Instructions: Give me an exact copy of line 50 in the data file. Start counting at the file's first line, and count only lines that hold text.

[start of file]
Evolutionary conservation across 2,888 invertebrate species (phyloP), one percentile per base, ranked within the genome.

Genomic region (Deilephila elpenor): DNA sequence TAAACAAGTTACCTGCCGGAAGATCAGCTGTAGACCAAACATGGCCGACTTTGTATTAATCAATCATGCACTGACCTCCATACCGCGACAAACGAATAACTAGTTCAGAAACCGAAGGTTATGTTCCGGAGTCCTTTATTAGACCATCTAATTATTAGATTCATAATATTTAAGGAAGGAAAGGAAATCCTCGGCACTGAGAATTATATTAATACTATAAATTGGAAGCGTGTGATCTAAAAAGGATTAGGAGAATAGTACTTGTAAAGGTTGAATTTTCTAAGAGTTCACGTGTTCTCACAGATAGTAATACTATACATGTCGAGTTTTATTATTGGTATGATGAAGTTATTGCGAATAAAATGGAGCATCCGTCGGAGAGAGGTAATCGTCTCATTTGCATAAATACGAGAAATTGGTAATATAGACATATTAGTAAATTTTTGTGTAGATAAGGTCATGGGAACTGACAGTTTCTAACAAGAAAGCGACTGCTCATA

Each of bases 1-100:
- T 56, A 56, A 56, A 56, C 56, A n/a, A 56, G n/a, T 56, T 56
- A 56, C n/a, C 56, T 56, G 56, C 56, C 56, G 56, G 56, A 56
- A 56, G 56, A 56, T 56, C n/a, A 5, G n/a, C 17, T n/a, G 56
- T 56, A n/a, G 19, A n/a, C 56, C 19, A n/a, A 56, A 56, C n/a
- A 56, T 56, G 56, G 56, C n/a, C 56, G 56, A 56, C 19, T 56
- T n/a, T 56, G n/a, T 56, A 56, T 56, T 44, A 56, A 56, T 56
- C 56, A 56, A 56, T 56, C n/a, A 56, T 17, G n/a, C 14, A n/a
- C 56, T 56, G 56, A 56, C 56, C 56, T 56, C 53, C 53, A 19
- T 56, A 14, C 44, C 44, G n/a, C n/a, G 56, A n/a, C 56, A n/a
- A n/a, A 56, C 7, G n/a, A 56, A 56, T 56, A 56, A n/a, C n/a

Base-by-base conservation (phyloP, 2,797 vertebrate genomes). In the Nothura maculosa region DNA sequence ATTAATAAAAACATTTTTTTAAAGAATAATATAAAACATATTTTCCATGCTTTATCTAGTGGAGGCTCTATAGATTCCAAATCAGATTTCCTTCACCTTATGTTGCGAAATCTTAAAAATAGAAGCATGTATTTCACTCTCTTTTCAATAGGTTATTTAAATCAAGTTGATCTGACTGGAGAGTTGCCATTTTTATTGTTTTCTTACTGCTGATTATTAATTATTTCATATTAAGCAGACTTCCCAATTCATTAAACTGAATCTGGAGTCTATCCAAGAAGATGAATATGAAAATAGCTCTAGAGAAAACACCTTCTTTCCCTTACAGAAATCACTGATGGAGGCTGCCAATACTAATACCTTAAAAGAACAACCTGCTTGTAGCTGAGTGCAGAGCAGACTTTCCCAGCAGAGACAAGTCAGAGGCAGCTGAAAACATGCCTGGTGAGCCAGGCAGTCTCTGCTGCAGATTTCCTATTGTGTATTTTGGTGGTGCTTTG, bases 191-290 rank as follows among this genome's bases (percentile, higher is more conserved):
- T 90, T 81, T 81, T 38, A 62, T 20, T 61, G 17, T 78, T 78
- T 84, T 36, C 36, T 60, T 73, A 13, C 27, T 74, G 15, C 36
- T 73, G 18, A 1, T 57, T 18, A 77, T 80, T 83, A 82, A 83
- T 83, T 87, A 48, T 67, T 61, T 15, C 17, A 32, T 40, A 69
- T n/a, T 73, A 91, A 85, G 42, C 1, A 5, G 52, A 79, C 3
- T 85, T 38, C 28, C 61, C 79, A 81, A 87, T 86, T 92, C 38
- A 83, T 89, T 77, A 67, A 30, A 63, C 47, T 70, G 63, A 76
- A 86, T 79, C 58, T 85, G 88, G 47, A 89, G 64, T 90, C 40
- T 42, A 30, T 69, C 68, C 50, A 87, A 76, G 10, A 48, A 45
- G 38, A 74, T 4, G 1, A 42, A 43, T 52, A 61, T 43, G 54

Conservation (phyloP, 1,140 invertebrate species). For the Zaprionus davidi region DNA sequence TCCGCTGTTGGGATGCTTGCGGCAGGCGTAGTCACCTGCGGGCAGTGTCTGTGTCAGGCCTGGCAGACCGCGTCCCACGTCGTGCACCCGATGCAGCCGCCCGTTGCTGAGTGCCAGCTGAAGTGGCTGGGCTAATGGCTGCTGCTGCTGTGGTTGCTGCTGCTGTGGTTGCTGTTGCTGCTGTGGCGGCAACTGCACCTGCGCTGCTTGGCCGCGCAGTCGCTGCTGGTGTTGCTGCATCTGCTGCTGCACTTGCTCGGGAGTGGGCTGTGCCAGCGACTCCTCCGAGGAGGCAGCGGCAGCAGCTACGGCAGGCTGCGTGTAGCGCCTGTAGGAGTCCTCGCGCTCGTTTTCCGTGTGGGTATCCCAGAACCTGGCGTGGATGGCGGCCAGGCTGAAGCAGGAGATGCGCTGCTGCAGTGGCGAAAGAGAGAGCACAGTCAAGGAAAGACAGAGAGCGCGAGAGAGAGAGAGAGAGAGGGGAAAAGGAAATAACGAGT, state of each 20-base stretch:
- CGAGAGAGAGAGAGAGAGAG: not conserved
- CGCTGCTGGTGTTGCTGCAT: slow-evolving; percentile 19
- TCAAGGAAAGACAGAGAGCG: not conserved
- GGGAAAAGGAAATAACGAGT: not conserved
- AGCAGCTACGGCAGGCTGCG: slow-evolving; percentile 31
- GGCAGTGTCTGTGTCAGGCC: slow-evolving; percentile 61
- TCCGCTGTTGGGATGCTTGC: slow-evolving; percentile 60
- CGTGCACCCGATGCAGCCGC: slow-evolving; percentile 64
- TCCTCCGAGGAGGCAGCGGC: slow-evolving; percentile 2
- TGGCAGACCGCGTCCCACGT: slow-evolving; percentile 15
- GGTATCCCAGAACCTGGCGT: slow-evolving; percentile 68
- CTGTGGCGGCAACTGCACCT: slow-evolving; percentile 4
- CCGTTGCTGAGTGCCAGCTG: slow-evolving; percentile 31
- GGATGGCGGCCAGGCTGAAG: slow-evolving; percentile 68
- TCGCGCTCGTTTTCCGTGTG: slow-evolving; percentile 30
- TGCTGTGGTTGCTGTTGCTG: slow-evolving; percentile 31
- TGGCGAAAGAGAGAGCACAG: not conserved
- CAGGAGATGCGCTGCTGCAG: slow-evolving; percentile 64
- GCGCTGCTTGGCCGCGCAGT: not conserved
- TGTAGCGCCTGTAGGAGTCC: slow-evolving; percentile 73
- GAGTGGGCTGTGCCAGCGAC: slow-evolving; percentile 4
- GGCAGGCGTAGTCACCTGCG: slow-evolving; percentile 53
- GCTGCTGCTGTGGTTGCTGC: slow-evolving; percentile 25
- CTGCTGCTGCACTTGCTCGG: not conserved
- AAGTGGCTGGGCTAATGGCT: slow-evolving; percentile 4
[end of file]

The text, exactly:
- AAGTGGCTGGGCTAATGGCT: slow-evolving; percentile 4